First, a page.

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That One Guy (profile) says:

Yeah, how about that...

“They have no other means for revenue. They had a store there, the store shut down. They had an eating place, it shut down. So they really don’t have a place. Nobody puts any businesses up there,” Sewell said.

Huh, I wonder if that has anything to do with the fact that no-one wants to get anywhere near the town, for worry about being forced into making a ‘donation’ to it’s coffers? Kinda hard to get any outside revenue flowing into the town after all when it’s been made clear that they see outside visitors/drivers as nothing more than wallets-on-wheels.

The Mighty Buzzard (profile) says:

Re: Re:

Nice thought but it just wouldn’t work here. To become a town here you have to have at least one commercial and one industrial business. If you later fall below that bar, any town nearby can annex you any time they like.

The problem is they also have to yoink a continuous tract of land between themselves and the town they want to annex. This being Oklahoma, there is enough open land between towns that it’s just not feasible. Any town taking our worst speedtraps over would have to annex and supply town services to ten, twenty, maybe thirty miles worth of highway frontage to get there.

Andy West (profile) says:

Until Oklahoma takes Springtown's charter away...

On U.S. 69 going north at Atoka, take U.S. 75 north and west to Coalgate. At Coalgate, follow north Main Street off of U.S. 75 onto state road 31. Keep on state road 31 out of Coalgate and past Cottonwood. At the intersection of state roads 31 and 131, take route 131. The road will join U.S. 69 near Reynolds Lake, far north of Springtown, bypassing the town entirely.

Anonymous Coward says:

Re: Re: Re:

I’m assuming with reduced funds they might have to lay off a couple of them. Then to keep someone there 24/7 they’d need to go through rotating shifts which would probably take 3 of them, and they’d need the last cop to deal with the rest of the town.

Of course they could just start arresting people for loitering in the store and make up some of the revenue that way.

Anonymous Coward says:

Re: How to game the system

Secede the city from USA, reduce corporate taxation to 0 % and throw a party!

Close the federal and state roads and keep the buck rolling for a while. Follow up by making the area a “quiet zone” and make it a public disturbance violation. I haven’t even touched on the elephant in the room. If the city wants to cheat, they can cheat. Atleast for a while…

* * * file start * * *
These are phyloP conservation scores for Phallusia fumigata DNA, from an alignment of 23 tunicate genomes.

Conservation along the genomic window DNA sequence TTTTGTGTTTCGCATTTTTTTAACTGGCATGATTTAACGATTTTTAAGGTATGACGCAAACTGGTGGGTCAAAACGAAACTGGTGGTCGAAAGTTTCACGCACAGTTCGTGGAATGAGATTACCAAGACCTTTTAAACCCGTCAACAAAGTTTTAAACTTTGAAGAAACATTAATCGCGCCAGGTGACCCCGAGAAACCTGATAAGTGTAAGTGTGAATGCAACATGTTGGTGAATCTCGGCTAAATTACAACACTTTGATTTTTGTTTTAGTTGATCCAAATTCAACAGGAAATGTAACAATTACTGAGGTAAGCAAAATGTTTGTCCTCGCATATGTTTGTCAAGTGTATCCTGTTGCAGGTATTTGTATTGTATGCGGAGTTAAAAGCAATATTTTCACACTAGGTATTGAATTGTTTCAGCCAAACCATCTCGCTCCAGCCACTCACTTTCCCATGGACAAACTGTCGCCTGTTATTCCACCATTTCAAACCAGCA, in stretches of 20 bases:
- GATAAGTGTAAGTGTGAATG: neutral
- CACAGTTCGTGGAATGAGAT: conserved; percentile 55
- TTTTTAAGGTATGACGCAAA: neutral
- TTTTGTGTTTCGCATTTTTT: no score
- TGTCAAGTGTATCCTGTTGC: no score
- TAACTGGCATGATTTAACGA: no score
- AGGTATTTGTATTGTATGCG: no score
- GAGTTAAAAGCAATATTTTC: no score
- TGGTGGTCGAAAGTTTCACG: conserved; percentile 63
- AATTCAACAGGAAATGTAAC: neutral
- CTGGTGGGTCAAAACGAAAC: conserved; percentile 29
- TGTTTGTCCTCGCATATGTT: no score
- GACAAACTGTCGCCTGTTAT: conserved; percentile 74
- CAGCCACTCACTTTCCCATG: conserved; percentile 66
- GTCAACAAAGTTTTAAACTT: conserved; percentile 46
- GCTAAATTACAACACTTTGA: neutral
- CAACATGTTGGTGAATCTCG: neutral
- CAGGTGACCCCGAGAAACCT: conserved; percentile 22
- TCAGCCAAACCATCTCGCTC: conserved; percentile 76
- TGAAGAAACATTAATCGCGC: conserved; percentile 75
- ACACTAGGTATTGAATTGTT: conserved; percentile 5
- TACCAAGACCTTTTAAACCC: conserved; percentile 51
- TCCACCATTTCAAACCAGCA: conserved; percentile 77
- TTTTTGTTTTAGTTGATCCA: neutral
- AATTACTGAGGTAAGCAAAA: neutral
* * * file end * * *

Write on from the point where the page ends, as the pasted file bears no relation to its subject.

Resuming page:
Anonymous Coward says:

Usually a lot of the revenue goes missing

I don’t know if it happened in this case, but I remember reading stories about one of these little towns becoming like this. They even had dump trucks that would drive slowly and make left hand turns, and when people went around them on the right they’d get pulled over for crossing the shoulder line.

Well, after the state shut everything down, they went to look for all the money they had collected and surprise, most of it was missing.

DannyB (profile) says:

Re: Re: Re:

Saying that a small town cannot charge a toll on a federal highway that passes through is as silly as saying that the mafiaa cannot charge business owners for protection against ‘something bad’ happening to their business in the middle of the night.

The people of this town are the same caliber of people charging for the protection of businesses. It creates incomes for people collecting the money.

For example, if a group of kids charge a business owner $1.50 / week not to break their front window, isn’t that much cheaper than replacing the window? So it is a good business decision to pay. Similar to signing a patent extortion cross license agreement with Microsoft or Apple.

Anonymous Coward says:

Stringtown's primary industry is a state prison

As anyone who takes that stretch of highway from Dallas to Tulsa knows, Stringtown was merely the worst of several speed traps along US 69, with Atoka running a close second for a long time, though they finally fixed their signage some years ago.

Stringtown is the home of the Mack Alford Correctional Center, a medium-security prison run by the state of Oklahoma, housing a maximum of 800 inmates or so. The prison is actually called “Stringtown” by most people, I had to google to find its real name. The prison is right on US69, which features “don’t pick up hitchhiker” signs for several miles around the prison.

Besides the prison and whatever commerce comes through on the highway, I think the only other industry in the area is strip mining, a little cattle, hunting leases, and less-than-licit activities (moonshining lives on in southern Oklahoma). There may be a few pocket farms around, but they’d be small, marginal operations at best.